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Re: [K12OSN] Pinch me...

Brian Fahrlander <kilroy kamakiriad com> wrote:

LDAP really isn't for authentication.  And a fellow much more
experienced than I has told me many reasons for not doing it, all having
to do with security- both integrity and intrusion.  He suggests using
kerebos instead...but I have no idea how that works, yet.  For what it's

Well, it is and it isn't. As the name suggests, it's a directory service,
but at the moment, it seems to be the best prospect for a single-sign-on
authentication system for the Linux world. I've looked briefly at
alternatives, like using Webmin's "Cluster Users and Groups" feature to
keep servers in synch, using winbind to authenticate against NT domain
controllers, etc. but nothing else allows authentication for logon, from
within Apache, from within Samba, from within Squid, etc. The initial
learning curve is steep, but the payback appears to be substantial.

Now, there's no reason why LDAP can't be implemented to a level of trust
that is appropriate to the environment (I'm assuming we're talking a school
intranet, here). You can implement LDAP over SSL, for example, so that
network traffic is encrypted. Inside the LDAP server, the MD5 of the
password is stored. I'm not sufficiently familiar with the internals of
slapd yet to say how it would prevent an attacker from overwriting your
password with his choice of preconstructed MD5, but I'm sure the developers
have foreseen that.

Kerberos is a bit of a nightmare, by comparison. It's pretty complex,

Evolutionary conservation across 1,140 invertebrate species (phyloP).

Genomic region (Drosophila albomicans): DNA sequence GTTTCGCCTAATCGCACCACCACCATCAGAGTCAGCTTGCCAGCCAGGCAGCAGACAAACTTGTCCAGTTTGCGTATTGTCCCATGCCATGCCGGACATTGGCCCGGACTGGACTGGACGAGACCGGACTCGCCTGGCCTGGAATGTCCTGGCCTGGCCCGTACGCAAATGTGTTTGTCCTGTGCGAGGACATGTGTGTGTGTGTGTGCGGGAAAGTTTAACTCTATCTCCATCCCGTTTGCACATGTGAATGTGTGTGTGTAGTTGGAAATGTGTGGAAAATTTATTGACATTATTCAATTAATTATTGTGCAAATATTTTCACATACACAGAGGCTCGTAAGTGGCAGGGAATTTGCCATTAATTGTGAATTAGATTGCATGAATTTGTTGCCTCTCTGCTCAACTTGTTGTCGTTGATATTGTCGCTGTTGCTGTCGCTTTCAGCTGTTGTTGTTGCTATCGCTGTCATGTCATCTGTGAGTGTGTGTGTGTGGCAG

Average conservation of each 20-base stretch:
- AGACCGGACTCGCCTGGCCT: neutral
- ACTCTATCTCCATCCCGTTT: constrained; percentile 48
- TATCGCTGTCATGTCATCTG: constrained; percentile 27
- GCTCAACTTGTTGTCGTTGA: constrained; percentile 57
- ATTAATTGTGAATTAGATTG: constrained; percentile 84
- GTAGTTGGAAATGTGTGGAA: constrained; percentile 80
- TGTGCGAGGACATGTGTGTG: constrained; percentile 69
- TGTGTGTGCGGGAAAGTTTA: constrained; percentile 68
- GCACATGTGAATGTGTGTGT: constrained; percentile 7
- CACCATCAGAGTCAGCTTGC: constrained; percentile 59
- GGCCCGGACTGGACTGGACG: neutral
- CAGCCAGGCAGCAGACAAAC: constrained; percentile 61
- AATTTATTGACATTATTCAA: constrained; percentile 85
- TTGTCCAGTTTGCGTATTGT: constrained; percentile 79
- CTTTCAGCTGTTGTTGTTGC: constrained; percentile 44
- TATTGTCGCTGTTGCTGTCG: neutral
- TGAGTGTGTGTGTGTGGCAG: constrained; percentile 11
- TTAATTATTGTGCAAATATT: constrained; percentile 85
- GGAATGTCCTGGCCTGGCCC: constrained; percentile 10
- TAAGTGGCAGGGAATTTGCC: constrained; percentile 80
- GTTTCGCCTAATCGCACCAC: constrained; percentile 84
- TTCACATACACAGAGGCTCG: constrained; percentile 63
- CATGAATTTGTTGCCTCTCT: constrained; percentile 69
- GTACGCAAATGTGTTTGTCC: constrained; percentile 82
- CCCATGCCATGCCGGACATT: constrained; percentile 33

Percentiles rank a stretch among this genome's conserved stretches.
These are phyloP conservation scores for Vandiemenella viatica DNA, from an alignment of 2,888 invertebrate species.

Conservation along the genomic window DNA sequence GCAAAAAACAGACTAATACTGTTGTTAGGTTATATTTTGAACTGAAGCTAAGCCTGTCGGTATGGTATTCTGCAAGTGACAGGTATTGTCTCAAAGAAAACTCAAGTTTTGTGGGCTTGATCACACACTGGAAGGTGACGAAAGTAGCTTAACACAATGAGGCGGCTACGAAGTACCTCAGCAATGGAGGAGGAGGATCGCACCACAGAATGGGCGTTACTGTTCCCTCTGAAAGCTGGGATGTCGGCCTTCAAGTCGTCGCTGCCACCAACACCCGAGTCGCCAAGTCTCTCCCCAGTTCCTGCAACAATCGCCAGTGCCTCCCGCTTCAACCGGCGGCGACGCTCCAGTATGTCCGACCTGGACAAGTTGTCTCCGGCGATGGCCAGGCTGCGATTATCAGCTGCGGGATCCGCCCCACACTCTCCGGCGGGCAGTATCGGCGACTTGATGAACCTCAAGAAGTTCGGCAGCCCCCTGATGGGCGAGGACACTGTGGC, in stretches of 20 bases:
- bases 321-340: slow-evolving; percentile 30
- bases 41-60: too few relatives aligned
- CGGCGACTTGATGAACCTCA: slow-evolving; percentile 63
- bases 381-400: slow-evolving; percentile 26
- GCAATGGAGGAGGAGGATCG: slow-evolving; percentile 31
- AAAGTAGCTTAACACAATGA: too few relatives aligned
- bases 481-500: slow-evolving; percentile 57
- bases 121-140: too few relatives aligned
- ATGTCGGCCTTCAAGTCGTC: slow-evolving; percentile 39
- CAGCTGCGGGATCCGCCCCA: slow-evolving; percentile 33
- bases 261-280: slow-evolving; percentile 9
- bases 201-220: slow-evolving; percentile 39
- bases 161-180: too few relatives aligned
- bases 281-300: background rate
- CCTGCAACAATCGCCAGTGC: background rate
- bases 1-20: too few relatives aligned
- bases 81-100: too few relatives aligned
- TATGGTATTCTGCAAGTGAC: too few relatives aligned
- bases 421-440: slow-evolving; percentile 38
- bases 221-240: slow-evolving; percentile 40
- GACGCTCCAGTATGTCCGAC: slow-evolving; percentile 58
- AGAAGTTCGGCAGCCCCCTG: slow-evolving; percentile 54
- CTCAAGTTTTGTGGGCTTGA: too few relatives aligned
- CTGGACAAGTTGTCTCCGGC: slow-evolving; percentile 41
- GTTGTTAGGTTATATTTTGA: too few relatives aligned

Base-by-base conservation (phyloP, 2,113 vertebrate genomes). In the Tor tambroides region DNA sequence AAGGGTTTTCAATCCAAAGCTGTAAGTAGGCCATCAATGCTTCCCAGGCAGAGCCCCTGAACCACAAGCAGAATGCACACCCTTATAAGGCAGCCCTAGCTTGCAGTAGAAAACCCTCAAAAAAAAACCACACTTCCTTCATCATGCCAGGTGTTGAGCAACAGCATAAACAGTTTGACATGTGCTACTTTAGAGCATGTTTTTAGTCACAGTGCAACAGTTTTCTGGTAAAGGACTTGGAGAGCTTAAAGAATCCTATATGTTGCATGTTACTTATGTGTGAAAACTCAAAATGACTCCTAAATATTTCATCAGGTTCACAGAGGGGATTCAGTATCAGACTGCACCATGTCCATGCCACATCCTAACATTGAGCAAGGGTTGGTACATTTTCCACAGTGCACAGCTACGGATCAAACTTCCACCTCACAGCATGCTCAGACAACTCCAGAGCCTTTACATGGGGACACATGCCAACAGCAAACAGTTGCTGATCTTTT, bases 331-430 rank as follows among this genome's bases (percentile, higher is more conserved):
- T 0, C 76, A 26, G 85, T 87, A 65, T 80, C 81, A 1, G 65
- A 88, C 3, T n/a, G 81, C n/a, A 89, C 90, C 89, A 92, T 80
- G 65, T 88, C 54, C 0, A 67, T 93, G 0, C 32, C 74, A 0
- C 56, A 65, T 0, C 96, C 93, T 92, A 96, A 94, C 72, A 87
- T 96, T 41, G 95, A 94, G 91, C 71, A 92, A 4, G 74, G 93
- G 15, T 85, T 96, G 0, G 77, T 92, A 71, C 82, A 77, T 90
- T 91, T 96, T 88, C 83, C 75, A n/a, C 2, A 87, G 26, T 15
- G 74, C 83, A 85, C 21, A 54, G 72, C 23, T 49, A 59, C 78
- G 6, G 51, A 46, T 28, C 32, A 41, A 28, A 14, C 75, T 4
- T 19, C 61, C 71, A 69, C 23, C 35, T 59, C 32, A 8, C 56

doesn't have the same level of subsystem integration that LDAP has, and I
seem to recall reading somewhere recently that at least one open-source
project team (OpenSSL?) were dropping support for it as it has proved
problematic for them. Certainly, I've had problems compiling some libraries
under RH9 due to misplaced krb5.h etc.

FWIW, I'd go - in fact, am going - the LDAP route, but with a watchful eye
on the security issues along the way.

Around here (inside the house) I have one machine that gets NFS
exported from one machine's  /nfshomes directory. As long as the users
all have the same userID, everything's beautiful, but I worry that it
might be a security risk.

Yes, NFS is a worry. Anything that runs over the UDP protocol is less
resistant to spoofing, and NFS also depends on the portmapper service which
has a long history of security vulnerabilities. However, again - bearing in
mind the environment - as long as NFS is kept well within the firewall, I
wouldn't lose any sleep over it.

Also, think about your naming convention.

Very true. The school I'm working on atm has a domain name allocated by the
Linux-resistant powers that be. I simply set up a subdomain of that, with
the primary DNS's configured with a forwarders clause that points to the
"offical" DNS's. Our little internal subdomain works just fine, and the
powers-that-be are none the wiser.


--- Les Bell, RHCE, CISSP

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